and this was before -- this was the week of june 22nd. so this was the week before masks really became a huge deal. we told him, wash your hands, make sure you're staying with ten people, keep yourself -- his camp, his pod was separated from everybody so we felt really secure in everything that the camp did and him being there. camp is just such a part of life for us that we were -- he needed this experience based on school closing -- not closing but him being virtual for so long. >> there are a lot of parents who understand what you say about kids needing social interaction. i forgot to say this off the top, i meant to. my daughter goes to this catch, my kids go to the camp, my daughter was supposed to go back and be a counselor. she went to the three day
training, she was negative, she tested right before she was supposed to go to camp and she tested negative again. and then they cancelled and she never went. you said thomas came home and he was sick, you thought it was strep? >> he came home with a sore throat we thought it was just being at camp, the yelling and screaming when thiey're there. after a few days it still hurt. we called the doctor, he said bring him in, and he was confirmed with strep throat and covid. we got him on amock sill lan, and he was fine. we did the isolation, moved him to his brother's room with his own bathroom. he had a two week quarantine, which is amazing because he got served by his parents for two weeks. the only thing he was lacking was a bell when he needed
something. >> we're not getting him a bell. >> no, we're not getting him a bell. >> at the end of the day, what happened at the camp does that shape the way you view what should happen now as we talk about sending kids back to school? >> that's a really good question. i'm torn on that, there's no substitute for in-person learning. we all know that. i want my kids to go to school. my kids want to go to school. their friends want to go to school. i think they're really -- i think they're dying a little bit from not having the interaction they used to have. but we know that the best laid plans, as we saw with camp, something could happen. so if i had the opportunity to send my kids back to school face-to-face, i would but i think there would be more education on their part about what to do, wearing a mask right now, washing hands and trying to keep as much social distance as they can. >> real quickly, knowing what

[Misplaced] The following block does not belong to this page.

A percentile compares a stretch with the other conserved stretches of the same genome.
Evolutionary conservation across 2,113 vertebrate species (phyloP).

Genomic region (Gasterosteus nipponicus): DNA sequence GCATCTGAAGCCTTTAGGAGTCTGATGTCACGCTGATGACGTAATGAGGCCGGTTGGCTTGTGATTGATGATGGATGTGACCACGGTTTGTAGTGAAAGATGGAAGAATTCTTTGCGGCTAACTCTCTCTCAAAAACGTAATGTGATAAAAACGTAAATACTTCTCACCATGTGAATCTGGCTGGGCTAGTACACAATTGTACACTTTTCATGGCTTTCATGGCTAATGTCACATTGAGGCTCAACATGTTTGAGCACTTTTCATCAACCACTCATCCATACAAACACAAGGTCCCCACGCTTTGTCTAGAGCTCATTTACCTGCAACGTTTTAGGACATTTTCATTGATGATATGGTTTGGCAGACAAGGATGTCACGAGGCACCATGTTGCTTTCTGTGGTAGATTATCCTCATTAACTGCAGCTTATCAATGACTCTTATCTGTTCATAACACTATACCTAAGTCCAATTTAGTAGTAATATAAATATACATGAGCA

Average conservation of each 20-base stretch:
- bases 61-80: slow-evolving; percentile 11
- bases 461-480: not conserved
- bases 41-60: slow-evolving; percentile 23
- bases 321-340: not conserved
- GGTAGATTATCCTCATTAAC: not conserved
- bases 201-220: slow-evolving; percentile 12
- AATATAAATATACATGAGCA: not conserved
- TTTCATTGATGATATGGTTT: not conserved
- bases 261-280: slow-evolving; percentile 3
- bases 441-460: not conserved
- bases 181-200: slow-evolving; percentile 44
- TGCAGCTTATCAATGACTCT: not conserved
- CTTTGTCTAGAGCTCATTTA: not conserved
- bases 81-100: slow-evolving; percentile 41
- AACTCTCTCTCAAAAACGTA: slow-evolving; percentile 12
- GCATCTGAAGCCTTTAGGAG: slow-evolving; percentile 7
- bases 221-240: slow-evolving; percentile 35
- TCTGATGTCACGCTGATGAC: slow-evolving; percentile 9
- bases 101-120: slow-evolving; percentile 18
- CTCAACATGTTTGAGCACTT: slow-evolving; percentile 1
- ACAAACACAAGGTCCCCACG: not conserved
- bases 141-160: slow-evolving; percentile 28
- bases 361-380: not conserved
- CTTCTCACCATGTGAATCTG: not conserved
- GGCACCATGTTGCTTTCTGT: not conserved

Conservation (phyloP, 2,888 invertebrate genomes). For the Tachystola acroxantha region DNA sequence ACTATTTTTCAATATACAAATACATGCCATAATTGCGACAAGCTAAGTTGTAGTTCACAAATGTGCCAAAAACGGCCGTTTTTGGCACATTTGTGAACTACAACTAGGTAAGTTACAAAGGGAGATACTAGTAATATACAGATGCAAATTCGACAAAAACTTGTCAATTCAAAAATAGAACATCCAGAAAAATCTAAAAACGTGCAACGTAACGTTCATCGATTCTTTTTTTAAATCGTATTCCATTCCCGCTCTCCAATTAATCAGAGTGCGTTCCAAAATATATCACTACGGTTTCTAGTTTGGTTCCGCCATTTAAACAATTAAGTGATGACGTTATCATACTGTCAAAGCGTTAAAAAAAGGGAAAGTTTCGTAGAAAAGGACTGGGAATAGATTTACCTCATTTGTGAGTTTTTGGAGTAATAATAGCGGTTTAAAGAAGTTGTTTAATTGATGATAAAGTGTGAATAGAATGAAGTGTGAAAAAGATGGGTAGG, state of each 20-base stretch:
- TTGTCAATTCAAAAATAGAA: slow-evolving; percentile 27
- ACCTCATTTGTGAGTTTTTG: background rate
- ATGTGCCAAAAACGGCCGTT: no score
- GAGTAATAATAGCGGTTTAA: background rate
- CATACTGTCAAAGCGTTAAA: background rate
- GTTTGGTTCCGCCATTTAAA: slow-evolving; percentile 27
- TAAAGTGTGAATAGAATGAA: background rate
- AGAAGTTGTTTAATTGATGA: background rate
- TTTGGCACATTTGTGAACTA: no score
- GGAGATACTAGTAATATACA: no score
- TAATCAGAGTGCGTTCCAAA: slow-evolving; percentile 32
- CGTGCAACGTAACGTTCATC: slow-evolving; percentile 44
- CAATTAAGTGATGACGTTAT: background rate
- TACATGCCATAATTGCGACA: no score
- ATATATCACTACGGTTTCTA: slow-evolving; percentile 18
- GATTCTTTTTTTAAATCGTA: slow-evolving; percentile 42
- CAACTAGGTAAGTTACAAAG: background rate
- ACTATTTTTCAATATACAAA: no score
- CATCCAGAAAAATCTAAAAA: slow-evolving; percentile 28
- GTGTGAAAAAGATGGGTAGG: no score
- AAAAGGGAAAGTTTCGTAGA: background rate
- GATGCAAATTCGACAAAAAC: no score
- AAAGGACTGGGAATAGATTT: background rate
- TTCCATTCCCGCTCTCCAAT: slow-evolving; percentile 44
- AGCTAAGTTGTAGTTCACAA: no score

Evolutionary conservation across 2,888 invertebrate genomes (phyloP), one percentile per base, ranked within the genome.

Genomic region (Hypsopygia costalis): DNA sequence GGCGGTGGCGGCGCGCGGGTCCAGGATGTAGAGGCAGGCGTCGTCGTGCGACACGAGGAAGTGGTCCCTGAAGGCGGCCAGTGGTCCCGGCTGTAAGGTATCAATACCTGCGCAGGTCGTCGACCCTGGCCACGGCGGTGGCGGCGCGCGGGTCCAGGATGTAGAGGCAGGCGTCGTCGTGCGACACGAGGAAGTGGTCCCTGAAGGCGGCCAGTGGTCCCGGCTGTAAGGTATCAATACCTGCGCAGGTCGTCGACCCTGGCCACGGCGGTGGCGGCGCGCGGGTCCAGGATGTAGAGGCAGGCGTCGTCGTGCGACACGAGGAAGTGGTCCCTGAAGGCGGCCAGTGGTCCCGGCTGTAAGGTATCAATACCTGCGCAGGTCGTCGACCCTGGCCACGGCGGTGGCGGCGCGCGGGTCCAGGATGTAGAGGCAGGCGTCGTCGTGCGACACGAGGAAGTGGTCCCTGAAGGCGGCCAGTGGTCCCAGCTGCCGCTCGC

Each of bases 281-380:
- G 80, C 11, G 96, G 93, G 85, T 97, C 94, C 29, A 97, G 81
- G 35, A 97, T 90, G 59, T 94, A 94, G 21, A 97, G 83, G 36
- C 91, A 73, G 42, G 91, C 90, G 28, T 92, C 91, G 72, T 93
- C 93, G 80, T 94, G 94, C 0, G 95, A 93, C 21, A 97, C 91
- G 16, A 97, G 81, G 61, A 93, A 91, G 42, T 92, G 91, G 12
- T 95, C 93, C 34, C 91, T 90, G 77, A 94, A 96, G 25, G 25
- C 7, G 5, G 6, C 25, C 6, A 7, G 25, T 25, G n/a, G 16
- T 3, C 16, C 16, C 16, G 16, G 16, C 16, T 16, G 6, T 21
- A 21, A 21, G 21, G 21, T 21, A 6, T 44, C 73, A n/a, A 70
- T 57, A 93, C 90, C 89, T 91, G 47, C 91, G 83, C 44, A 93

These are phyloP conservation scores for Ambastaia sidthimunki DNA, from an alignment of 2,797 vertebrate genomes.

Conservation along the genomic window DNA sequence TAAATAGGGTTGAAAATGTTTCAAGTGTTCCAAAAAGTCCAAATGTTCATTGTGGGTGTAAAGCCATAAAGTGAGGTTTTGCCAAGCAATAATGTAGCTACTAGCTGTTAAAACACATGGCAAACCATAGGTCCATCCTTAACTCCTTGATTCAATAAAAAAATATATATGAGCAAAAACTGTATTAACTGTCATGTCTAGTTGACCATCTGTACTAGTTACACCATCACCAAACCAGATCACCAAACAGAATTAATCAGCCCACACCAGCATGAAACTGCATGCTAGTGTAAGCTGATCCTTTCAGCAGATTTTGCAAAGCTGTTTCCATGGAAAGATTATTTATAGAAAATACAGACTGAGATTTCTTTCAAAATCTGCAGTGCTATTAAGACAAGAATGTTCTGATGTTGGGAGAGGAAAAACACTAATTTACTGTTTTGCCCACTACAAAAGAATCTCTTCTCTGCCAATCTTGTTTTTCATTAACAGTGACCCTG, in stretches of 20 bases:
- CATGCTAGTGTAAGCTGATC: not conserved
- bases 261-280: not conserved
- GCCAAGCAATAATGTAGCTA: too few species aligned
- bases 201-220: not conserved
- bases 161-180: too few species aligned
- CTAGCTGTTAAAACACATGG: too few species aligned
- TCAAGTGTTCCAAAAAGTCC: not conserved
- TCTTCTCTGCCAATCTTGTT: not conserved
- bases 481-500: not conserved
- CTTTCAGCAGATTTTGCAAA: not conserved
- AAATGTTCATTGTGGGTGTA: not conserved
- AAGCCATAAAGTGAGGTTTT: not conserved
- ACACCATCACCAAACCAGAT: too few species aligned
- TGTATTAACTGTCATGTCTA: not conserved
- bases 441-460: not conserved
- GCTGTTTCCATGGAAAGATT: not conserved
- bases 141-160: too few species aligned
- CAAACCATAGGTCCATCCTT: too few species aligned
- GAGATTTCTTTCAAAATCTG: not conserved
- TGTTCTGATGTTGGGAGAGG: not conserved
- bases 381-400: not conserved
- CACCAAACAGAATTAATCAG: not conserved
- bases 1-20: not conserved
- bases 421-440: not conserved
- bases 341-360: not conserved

you know now, would you still send him to camp? >> absolutely. i mean, camp is such a part of every kids' life that i would. but i think there would be more education, again, for him on what to do to avoid those particular situations that manager may occur that he would catch the virus. >> we're glad thomas is okay. thank you for getting up early for us. we appreciate it. >> take care. >> you too. the question now is what do you do with the information as we look ahead to schools safely reopening? parents, teachers, students all have the questions, we have a guest who says there's no absolute right answer here. what to do when the number of cases start to rise. dentures. yeah. that many! but right now, is not the time to talk about it. so when you're ready, search 'my denture care'. poligrip and polident. fixed. fresh. and just between us.
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in-person learning? >> yes, i think it's important to realize it's in the best interests for students to get back to face-to-face learning. there's consequences of the school closure. >> some students are back in the classroom, most are still a few weeks out from the start of the school year. and most people agree there will be cases in schools. the question is how to prepare for when that happens. with us now we have with us emily oster, an economist at brown university. profess or thanks for being wit us this morning. >> thanks for having me. >> let's start here with the op-ed you wrote in "new york times." you write the first part of the plan should recognize that schools should not open in person until cases of the virus in the surrounding areas are low. you acknowledge that low is going to be hard to come up with a precise number. but for parents, families, what should they look for if it's